FOMC Meeting: Life After Liftoff

Now that the Fed is pumped and primed to begin hiking rates, it’s investors’ turn to play “wait and see.”

Janet Yellen Speaks At Labor Hall Of Honor Induction Ceremony

Janet Yellen, chair of the U.S. Federal Reserve, listens to the “Star-Spangled Banner” during a Labor Hall of Fame Honor induction ceremony at the U.S. Department of Labor in Washington, D.C., U.S., on Tuesday, Oct. 20, 2015. The Federal Reserve is in blackout period ahead of it’s Oct. 27-28 meeting of the policy-setting Federal Open Market Committee (FOMC) when officials don’t discuss policy or the economy in public. Photographer: Andrew Harrer/Bloomberg *** Local Caption *** Janet Yellen

Andrew Harrer/Bloomberg

Ever since the “taper tantrum” of mid-2013, financial markets the world over have been bracing for this Fed meeting. Over the past year financial markets and media have been obsessed with the timing of the Federal Open Market Committee’s first increase in its policy rate in nine years. So what happens for investors going forward?

What will drive asset prices? As in a marathon, the pace matters more than the exact start time. Tightening cycles are not one-day events. They are a series of incremental increases that play out over years. It follows that the pace of rate increases has far more influence on asset prices and yields than the timing of the first one.

What will the Fed’s pace be like? The FOMC will start off slow and low. The Fed has gone to some lengths to communicate that the pace of this tightening cycle will be far slower than past episodes, and Fed members have consistently demonstrated a shallow and gradual trajectory in their forecasts for inflation and rates — otherwise known as the Summary of Economic Projections.

So what does a gradual pace look like to the FOMC? The median of the committee’s September SEP forecasts implies four rate increases of 25 basis points each in 2016. If in fact the FOMC were to raise rates just four times in 2016, it would be undertaking the most gradual rate of increase during a tightening cycle in its history. We don’t expect the next rate move until June 2016, of which there will likely be four.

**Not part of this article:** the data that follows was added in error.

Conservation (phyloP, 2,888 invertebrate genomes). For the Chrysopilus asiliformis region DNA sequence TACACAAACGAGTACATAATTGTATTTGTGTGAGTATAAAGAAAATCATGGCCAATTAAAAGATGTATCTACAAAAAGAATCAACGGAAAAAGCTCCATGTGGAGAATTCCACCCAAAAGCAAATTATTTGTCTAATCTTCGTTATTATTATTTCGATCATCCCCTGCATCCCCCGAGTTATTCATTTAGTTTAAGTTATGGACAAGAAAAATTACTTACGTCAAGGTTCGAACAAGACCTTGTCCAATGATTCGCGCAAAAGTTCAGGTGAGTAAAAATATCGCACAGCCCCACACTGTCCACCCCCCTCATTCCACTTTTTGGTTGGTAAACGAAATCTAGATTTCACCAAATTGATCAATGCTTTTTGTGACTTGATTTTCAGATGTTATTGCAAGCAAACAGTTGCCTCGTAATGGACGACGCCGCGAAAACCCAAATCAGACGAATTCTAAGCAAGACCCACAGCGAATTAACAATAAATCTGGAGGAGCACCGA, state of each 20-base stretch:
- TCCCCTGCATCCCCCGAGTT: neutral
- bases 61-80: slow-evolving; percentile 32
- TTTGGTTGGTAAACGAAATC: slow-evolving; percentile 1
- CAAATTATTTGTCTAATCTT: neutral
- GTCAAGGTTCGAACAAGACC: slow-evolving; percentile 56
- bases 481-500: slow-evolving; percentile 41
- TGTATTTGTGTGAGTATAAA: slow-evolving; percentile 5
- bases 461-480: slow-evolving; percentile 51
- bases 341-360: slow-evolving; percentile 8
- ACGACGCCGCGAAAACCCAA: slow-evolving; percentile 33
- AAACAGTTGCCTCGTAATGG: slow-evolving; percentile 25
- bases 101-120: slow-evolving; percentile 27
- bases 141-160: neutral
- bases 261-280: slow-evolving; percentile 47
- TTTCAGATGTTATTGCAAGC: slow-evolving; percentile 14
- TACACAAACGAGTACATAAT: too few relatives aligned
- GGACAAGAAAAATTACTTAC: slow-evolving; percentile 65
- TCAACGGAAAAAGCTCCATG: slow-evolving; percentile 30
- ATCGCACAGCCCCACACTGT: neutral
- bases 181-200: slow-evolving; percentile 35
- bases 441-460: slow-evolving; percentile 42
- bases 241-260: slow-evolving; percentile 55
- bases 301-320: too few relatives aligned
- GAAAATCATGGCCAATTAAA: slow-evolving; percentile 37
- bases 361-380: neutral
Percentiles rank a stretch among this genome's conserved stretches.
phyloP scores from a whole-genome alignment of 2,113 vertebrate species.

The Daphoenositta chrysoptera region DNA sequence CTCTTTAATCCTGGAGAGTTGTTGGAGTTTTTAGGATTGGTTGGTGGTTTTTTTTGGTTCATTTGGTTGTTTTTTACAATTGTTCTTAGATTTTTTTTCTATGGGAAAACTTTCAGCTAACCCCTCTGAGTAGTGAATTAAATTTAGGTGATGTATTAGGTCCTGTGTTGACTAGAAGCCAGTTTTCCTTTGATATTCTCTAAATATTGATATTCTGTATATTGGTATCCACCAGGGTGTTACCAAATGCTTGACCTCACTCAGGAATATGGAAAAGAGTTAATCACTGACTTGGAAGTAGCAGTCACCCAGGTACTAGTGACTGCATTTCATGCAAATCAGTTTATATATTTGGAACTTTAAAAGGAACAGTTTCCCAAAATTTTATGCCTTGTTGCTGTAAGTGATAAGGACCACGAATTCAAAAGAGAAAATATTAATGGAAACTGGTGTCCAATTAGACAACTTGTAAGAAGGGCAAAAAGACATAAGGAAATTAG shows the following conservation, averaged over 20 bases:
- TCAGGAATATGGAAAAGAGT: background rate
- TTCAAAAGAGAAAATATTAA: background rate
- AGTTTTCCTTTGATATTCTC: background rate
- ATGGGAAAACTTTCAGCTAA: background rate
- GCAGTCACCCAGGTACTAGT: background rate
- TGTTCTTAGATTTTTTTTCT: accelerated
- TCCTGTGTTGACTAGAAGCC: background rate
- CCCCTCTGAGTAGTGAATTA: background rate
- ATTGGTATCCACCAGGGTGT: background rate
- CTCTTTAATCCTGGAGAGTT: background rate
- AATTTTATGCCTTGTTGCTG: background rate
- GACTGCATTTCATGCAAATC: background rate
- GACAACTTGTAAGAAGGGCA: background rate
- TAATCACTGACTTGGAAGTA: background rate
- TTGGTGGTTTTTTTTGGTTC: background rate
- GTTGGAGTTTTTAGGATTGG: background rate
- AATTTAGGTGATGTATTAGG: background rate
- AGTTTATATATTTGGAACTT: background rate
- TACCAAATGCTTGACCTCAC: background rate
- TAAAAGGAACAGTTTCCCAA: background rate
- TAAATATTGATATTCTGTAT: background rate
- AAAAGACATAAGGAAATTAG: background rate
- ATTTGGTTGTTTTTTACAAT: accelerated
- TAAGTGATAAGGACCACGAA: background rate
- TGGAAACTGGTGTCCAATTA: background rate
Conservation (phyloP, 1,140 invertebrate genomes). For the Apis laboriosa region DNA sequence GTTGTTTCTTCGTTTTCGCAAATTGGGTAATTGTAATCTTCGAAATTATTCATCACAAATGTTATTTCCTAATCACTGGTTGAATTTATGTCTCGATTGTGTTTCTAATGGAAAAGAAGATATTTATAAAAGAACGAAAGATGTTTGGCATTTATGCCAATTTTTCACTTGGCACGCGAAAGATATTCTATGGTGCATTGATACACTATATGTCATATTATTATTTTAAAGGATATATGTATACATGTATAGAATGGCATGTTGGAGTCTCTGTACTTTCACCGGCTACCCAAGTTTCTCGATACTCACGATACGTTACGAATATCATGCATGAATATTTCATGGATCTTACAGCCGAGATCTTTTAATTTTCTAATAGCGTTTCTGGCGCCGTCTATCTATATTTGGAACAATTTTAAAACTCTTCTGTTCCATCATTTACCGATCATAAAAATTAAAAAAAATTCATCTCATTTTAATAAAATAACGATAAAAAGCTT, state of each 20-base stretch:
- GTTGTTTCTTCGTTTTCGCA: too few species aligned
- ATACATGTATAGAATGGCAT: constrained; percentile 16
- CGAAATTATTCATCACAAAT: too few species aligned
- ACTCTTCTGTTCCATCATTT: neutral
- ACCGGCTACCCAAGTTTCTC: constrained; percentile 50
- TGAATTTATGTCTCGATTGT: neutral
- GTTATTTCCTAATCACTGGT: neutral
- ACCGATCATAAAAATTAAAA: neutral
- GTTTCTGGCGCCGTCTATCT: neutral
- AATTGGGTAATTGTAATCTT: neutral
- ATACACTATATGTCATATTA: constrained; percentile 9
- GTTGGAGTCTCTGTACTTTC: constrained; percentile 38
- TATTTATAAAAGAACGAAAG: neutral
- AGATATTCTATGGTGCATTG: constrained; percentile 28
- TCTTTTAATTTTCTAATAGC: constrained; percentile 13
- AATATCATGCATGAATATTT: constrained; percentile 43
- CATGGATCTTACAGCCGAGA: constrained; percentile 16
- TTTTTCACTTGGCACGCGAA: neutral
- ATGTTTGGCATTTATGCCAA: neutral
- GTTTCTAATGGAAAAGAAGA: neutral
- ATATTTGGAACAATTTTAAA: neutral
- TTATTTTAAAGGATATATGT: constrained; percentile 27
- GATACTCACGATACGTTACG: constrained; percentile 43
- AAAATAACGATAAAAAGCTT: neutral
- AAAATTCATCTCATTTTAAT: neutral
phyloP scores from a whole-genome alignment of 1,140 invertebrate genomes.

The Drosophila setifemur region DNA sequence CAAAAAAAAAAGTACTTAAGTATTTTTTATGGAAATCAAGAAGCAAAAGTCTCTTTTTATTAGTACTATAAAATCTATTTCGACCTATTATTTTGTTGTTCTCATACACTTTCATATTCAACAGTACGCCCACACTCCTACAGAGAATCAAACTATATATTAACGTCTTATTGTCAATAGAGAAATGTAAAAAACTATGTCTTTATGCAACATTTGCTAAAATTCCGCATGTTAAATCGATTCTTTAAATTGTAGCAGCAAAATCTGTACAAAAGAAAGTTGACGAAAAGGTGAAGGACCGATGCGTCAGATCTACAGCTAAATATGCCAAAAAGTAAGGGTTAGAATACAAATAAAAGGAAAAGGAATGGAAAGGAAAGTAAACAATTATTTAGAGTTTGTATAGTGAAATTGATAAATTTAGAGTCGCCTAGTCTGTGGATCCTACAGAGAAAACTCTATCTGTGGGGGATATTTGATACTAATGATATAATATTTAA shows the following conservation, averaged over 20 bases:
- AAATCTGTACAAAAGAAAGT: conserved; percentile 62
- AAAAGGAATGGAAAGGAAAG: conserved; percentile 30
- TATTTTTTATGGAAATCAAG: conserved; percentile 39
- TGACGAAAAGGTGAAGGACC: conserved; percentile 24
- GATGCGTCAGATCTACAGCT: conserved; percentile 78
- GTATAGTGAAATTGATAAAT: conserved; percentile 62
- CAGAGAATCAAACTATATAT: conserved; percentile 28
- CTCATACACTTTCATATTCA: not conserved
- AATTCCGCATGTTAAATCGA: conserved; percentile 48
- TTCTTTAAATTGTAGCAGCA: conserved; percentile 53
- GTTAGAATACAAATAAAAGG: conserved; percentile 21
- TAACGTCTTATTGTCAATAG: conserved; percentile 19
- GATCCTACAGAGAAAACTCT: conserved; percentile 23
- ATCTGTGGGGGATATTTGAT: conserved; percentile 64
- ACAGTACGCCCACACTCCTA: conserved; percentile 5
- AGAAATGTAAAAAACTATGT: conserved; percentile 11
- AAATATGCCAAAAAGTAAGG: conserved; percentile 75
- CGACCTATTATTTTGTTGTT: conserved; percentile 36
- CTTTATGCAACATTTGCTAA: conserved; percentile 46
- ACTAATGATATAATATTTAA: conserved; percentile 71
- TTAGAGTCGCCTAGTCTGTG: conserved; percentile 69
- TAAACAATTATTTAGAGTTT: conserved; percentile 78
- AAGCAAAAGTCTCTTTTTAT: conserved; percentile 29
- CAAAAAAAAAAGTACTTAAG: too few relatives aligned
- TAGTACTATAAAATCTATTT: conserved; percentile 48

The path of future increases depends on how much inflation materializes. Fed chair Janet Yellen has provided a somewhat helpful framework for viewing subsequent rate increases. In her remarks before Congress in November, she indicated that an initial move in December could happen without too much movement in inflation but that further increases would be predicated on inflation moving higher. She repeated this message in various forms in subsequent appearances:

“If we were to move, say, in December, it would be based on an expectation, which I believe is justified, that with an improving labor market and transitory factors fading that inflation will move up to 2 percent. But, of course, if we were to move again, we would need to verify over time that that expectation was being realized and, if not, to adjust policy appropriately.”


Inflation risks in 2016 are to the upside. Virtually all measures of headline inflation have been below 1 percent for much of the year. Many forecasts for inflation in 2016 show it moving little from these low levels. There are several compelling reasons to believe that inflation could soon surprise to the upside, however.

Headline inflation has borne the brunt of the commodities price nosedive that started in mid-2014. Yet core inflation has been considerably less impacted. In fact, the core personal consumption expenditures index — the Fed’s preferred measure — has remained largely stable all year at just above 1 percent, and the core consumer price index has increased steadily this year. Once the base effects of the past year’s oil plunge roll off in early 2016, there is good reason to expect headline inflation to converge with a higher and more stable core.

Wages are another potential catalyst for inflation. With the unemployment rate continuing to grind lower, it is rapidly approaching the FOMC’s own estimate of the nonaccelerating inflation rate of unemployment (NAIRU). This means that slack in labor markets is shrinking fast and that any further job gains would likely trigger wage growth and price inflation.

Recent data supports this thesis. The average hourly earnings of private sector employees were up 2.5 percent year-on-year in October, the largest increase in more than six years. Furthermore, in December the U.S. Department of Labor released new compensation figures for the third quarter: Inflation-adjusted hourly compensation grew by 3.4 percent, marking the second-largest jump since 2009.

So with the Fed (finally!) about to begin normalizing rates and a strong consensus that anemic inflation will continue, investors should expect the ultralow inflation and interest rate environment to persist into next year, right?

The late German economist Rudi Dornbusch used to say, “In economics things will take longer to happen than you think they will, and then they happen faster than you thought they could.” This may well be the case for inflation — and interest rates — in 2016.

Shehriyar Antia is founder and chief market strategist at Macro Insight Group, an investment strategy firm based in New York. Before founding MIG he worked on quantitative easing programs and monetary policy as a senior market analyst at the Federal Reserve Bank of New York.

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